posted by GuyZero at 10:54 AM on June 22, 2008


You are buying the whole system not just one camera. Over the years, you can easily invest many times the cost of the body in lenses, flashes etc. There has been some shaking out going on in the industry, and it likely isn't over yet. I would stick to the big two, Nikon and Canon. For your low light work stick with prime lenses and avoid zooms and go for the lowest f-stop you can afford. You might also look at some lenses with image stabilization.
posted by caddis at 11:25 AM on June 22, 2008


My photographic interests are similar to yours: Handheld shots in low-light indoor situations.

I bought a Canon 20D body back in January. They're not made anymore but I had no trouble finding one new at the time, although it probably makes more sense to buy one used in good condition.

The 20D is a bit old and doesn't include fancy touches like a huge LCD or on-LCD preview like some newer DSLRs do, but it has a great sensor that works well and produces little noise at high ISOs. I'm very happy with most of the ISO800 and ISO1600 shots it produces, and many of the noisier images can be mitigated in post-processing with software like Neat Image. The 20D can take pictures at ISO3200 but that is best avoided unless absolutely necessary.

Since most of my low-light photos are of non-moving subjects (the interiors of abandoned buildings), I chose an image-stabilized zoom for my first lens, the 17-85mm IS f4-5.6. I am extremely happy with the performance of this lens. Although its maximum aperture is a bit slow, the image stabilizer works so well that I'm routinely able to take non-blurry 1/13s exposures in one try in the wider half of the lens' range. If I take two or three exposures of a given shot, I find that one of the three will almost always be good even down to 1/5s (at 17mm).

I just went through my library and threw a few sample images onto the web, taken with the following settings:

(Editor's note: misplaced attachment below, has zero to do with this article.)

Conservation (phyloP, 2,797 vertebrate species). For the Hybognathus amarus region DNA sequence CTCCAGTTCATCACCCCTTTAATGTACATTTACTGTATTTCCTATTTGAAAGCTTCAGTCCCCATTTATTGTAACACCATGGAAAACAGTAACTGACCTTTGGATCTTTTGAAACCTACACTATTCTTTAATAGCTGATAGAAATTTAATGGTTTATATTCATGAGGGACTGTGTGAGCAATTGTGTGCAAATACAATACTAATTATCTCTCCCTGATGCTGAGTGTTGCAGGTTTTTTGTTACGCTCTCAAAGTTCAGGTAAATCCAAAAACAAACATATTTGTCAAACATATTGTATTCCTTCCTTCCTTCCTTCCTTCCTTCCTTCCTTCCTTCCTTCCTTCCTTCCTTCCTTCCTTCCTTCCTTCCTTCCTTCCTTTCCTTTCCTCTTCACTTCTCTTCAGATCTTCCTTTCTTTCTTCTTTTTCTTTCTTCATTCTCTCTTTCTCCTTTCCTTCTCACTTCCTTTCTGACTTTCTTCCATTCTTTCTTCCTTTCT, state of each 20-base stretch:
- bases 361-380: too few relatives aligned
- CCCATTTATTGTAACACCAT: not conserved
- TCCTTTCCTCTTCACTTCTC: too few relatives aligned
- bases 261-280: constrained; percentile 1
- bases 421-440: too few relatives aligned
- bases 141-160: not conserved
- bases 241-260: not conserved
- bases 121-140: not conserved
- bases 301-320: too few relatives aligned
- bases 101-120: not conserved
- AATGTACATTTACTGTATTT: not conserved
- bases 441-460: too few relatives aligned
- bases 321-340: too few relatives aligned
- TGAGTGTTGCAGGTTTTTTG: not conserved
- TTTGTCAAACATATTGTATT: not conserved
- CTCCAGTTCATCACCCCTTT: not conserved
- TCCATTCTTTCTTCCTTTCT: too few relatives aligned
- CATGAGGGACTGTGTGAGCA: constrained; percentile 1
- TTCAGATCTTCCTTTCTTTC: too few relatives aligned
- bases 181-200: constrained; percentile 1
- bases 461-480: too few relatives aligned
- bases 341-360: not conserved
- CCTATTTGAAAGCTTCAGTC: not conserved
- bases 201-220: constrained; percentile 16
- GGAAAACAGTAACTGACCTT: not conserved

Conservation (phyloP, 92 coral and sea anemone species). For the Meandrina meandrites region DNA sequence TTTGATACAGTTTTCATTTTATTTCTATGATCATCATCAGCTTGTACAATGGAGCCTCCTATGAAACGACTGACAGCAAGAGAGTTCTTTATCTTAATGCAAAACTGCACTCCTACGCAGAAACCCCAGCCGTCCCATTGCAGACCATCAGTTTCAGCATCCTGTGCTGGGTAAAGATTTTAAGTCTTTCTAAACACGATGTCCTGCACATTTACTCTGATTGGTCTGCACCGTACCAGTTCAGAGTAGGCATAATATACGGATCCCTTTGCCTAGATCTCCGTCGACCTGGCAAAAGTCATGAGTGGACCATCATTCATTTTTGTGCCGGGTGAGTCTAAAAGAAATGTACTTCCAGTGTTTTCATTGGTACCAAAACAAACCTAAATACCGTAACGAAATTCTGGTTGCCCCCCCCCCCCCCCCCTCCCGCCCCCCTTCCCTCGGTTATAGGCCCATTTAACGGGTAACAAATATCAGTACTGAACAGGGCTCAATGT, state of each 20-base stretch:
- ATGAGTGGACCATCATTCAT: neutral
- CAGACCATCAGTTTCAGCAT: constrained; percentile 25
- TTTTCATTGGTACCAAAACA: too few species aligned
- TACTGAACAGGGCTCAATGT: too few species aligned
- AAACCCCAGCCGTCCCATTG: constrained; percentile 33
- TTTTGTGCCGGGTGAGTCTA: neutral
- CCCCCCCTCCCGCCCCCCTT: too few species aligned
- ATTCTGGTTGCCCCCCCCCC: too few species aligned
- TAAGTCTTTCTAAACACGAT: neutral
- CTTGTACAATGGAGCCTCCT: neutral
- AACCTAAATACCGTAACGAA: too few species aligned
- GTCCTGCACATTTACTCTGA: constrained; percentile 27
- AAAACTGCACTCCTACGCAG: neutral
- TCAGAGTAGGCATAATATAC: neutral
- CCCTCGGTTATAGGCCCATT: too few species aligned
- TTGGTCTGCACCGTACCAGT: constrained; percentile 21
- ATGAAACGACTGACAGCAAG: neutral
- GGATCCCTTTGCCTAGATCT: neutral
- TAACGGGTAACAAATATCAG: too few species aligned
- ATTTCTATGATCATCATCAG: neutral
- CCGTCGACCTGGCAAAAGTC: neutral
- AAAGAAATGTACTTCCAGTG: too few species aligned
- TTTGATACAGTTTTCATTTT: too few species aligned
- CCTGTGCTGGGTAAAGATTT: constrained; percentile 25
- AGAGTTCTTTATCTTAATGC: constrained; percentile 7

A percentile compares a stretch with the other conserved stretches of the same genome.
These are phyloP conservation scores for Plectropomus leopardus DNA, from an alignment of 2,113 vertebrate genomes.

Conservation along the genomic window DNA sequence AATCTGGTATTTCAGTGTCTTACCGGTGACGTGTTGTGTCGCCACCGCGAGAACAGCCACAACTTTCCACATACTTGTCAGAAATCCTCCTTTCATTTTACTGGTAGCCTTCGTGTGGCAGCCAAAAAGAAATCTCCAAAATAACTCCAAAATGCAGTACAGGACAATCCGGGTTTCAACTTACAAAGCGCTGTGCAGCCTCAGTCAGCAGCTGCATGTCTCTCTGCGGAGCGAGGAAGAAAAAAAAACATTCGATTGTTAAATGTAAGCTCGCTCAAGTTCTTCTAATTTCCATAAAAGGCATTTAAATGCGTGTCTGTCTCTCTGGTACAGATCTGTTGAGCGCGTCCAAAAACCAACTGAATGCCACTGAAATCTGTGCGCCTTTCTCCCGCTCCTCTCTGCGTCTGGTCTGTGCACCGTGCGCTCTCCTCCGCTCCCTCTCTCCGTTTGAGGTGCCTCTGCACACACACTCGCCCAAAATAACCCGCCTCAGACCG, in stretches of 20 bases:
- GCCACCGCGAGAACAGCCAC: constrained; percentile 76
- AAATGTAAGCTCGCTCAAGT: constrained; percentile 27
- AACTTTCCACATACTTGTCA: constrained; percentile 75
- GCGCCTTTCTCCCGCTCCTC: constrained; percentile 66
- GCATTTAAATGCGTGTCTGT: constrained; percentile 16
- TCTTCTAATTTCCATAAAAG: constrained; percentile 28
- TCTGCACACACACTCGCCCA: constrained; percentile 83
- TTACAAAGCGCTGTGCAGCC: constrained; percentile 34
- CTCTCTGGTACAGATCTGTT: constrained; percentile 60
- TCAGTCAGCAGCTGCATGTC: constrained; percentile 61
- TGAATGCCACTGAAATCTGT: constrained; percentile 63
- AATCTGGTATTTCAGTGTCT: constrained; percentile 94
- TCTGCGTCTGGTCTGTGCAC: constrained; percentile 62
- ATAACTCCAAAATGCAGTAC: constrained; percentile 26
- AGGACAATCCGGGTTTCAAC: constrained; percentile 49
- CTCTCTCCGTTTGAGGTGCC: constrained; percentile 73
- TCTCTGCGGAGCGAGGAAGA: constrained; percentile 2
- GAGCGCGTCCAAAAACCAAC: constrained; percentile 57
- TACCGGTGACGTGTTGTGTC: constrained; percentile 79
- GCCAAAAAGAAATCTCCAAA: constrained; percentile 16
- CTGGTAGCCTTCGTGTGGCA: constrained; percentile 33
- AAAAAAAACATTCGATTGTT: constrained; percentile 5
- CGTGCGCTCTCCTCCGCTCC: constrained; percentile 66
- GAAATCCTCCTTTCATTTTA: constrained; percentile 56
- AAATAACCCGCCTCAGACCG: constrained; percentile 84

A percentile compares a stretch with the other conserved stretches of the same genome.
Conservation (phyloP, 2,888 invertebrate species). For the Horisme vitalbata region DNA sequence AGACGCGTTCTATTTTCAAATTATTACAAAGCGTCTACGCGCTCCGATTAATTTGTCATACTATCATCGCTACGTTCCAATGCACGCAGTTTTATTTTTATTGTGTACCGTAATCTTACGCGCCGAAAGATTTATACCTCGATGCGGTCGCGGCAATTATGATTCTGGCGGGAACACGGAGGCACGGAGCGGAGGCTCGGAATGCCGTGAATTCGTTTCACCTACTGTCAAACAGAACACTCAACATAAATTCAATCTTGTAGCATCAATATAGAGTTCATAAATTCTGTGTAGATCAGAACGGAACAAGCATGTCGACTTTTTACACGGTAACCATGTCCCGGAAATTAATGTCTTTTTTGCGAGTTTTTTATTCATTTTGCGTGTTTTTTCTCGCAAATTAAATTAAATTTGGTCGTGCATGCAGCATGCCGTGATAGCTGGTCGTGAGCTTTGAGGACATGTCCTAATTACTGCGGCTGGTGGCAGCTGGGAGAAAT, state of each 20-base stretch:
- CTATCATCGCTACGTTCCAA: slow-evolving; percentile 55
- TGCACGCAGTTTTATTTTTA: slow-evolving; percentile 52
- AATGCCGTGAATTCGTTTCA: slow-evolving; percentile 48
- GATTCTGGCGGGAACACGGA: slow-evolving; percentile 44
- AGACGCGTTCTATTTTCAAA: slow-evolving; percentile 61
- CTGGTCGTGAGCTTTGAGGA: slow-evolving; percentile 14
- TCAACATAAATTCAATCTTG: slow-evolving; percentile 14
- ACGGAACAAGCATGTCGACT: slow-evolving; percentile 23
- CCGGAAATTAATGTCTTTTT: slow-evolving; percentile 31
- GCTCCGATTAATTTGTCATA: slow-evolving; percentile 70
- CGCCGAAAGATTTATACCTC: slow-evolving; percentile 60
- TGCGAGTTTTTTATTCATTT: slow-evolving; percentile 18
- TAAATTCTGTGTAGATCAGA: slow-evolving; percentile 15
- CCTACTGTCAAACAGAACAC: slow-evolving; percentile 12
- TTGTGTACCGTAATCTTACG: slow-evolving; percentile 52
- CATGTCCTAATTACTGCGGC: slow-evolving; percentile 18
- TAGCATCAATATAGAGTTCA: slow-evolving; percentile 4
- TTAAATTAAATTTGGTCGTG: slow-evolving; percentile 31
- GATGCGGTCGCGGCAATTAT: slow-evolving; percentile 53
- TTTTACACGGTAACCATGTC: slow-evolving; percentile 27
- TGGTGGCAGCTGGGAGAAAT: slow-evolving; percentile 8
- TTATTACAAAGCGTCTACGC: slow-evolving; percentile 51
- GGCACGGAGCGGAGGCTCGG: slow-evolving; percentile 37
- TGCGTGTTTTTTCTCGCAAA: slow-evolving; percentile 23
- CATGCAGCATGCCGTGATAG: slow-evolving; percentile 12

ISO 800, 1/8s, f/4.5
ISO 1600, 1/8s, f/4.0
ISO 400, 1/10s, f/4.0
ISO 800, 1/8s, f/5.6
ISO 800, 1/5s, f/4.0

As well as a shot taken at ISO 3200, both before and after processing to reduce the visible noise in the image. Other than the ISO 3200 image, none of these have been edited other than adjusting exposure/white balance/etc while converting from raw. These images can be found at:

http://www.inactivex.net/20D/

I think the 17-85 IS would serve you well for your food shots but it can be difficult to get people to stay still for 1/5 or 1/10 of a second, so you may need to consider a faster (prime) lens for those.

Keep in mind that any DSLR you are likely to buy will have a 1.6x effective crop factor due to the size of their sensors, so a "50mm lens" will have an effective focal length of 80mm. Such a lens should work well for a true portrait, but you will probably need something wider if you plan to include more than one or two people in the shot. Canon makes a EF-mount 28mm f/1.8 and Sigma makes a Canon-compatible (EF-S only) 30mm f/1.4, each of which sell for about $400 new. These lenses have an effective focal length of around 50mm on a 1.6x crop body, and should work well for a slightly larger group.
posted by Juffo-Wup at 11:50 AM on June 22, 2008